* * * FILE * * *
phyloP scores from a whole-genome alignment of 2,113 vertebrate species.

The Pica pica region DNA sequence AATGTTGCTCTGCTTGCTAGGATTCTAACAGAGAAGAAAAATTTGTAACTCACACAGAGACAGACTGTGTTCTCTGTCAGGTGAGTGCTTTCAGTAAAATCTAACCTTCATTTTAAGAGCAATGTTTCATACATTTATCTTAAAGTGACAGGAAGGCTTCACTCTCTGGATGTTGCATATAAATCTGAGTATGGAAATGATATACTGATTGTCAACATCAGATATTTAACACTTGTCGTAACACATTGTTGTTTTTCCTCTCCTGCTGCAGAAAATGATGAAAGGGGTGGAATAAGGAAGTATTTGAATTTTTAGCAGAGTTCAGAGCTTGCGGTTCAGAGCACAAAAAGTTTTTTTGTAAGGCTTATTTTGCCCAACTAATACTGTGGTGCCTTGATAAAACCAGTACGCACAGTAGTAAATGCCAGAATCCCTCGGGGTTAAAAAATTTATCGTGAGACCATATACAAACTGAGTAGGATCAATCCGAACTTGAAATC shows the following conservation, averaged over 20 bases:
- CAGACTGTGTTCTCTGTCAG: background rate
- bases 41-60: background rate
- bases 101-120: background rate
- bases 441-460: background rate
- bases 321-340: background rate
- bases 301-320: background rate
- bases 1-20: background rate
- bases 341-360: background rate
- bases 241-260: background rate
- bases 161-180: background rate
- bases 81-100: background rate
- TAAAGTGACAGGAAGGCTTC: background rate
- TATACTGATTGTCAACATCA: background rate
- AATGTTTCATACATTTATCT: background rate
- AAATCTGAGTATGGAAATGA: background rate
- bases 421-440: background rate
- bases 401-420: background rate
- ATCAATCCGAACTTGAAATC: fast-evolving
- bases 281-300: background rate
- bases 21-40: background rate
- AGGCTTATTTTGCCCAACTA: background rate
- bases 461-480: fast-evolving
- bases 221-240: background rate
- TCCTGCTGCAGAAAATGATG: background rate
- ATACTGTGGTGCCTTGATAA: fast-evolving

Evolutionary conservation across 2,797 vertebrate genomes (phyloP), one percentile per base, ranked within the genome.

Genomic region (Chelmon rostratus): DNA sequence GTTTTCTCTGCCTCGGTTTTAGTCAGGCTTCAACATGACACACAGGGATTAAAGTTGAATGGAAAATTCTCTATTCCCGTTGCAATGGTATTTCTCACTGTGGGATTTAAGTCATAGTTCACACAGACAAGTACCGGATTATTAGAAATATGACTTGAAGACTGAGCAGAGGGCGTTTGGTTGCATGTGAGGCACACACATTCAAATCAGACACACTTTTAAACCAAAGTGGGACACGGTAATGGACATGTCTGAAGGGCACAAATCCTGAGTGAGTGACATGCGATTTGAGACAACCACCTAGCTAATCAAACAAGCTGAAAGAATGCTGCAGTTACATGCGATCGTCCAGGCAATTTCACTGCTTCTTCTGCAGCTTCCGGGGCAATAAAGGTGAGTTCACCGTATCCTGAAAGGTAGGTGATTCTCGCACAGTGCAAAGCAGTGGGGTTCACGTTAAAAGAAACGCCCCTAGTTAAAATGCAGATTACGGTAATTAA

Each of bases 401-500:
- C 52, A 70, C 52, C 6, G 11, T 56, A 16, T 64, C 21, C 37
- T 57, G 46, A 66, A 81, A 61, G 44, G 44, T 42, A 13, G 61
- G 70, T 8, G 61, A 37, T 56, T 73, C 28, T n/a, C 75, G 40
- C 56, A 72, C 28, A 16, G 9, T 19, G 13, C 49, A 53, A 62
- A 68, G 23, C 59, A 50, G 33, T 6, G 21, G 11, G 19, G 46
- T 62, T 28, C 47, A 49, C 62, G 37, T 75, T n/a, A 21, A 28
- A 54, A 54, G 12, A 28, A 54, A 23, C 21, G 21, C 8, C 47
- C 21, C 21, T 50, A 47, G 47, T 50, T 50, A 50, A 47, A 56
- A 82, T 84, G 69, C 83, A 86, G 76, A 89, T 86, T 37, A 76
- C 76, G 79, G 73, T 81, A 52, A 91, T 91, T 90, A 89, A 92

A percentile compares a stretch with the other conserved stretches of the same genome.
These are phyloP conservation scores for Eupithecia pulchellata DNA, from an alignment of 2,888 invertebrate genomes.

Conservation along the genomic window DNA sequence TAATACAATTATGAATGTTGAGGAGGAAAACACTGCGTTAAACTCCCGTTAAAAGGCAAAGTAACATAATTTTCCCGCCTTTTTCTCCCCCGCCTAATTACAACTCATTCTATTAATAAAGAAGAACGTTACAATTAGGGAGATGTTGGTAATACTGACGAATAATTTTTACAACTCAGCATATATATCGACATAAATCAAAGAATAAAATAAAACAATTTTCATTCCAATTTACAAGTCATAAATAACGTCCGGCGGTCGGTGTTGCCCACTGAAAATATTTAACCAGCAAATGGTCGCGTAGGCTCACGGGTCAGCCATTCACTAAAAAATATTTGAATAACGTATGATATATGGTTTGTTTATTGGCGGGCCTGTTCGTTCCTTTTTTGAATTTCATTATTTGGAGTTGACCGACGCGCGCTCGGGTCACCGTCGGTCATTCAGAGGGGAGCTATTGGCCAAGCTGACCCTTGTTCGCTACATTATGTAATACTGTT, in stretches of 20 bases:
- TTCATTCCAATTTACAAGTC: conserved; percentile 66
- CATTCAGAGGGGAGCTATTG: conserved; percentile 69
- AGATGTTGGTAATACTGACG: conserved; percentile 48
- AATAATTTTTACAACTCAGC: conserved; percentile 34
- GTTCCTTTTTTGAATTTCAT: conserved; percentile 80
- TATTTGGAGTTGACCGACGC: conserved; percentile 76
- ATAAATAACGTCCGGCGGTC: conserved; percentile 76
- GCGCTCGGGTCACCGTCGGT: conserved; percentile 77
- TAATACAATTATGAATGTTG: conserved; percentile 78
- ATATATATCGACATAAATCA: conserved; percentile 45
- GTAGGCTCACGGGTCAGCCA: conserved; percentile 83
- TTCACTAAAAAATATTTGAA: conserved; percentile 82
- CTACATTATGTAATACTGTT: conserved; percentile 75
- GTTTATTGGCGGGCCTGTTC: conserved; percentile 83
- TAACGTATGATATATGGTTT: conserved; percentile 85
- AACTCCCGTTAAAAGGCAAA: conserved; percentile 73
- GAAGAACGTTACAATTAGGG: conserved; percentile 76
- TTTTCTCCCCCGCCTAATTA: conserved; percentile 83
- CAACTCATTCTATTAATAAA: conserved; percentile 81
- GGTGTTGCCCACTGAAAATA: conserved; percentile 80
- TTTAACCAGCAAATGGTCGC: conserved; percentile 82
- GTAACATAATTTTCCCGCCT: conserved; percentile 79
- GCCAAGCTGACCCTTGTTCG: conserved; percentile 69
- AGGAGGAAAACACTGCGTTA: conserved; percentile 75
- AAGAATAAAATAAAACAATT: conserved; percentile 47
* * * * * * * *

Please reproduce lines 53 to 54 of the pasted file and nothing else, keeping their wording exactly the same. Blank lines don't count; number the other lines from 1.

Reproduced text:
- ATATATATCGACATAAATCA: conserved; percentile 45
- GTAGGCTCACGGGTCAGCCA: conserved; percentile 83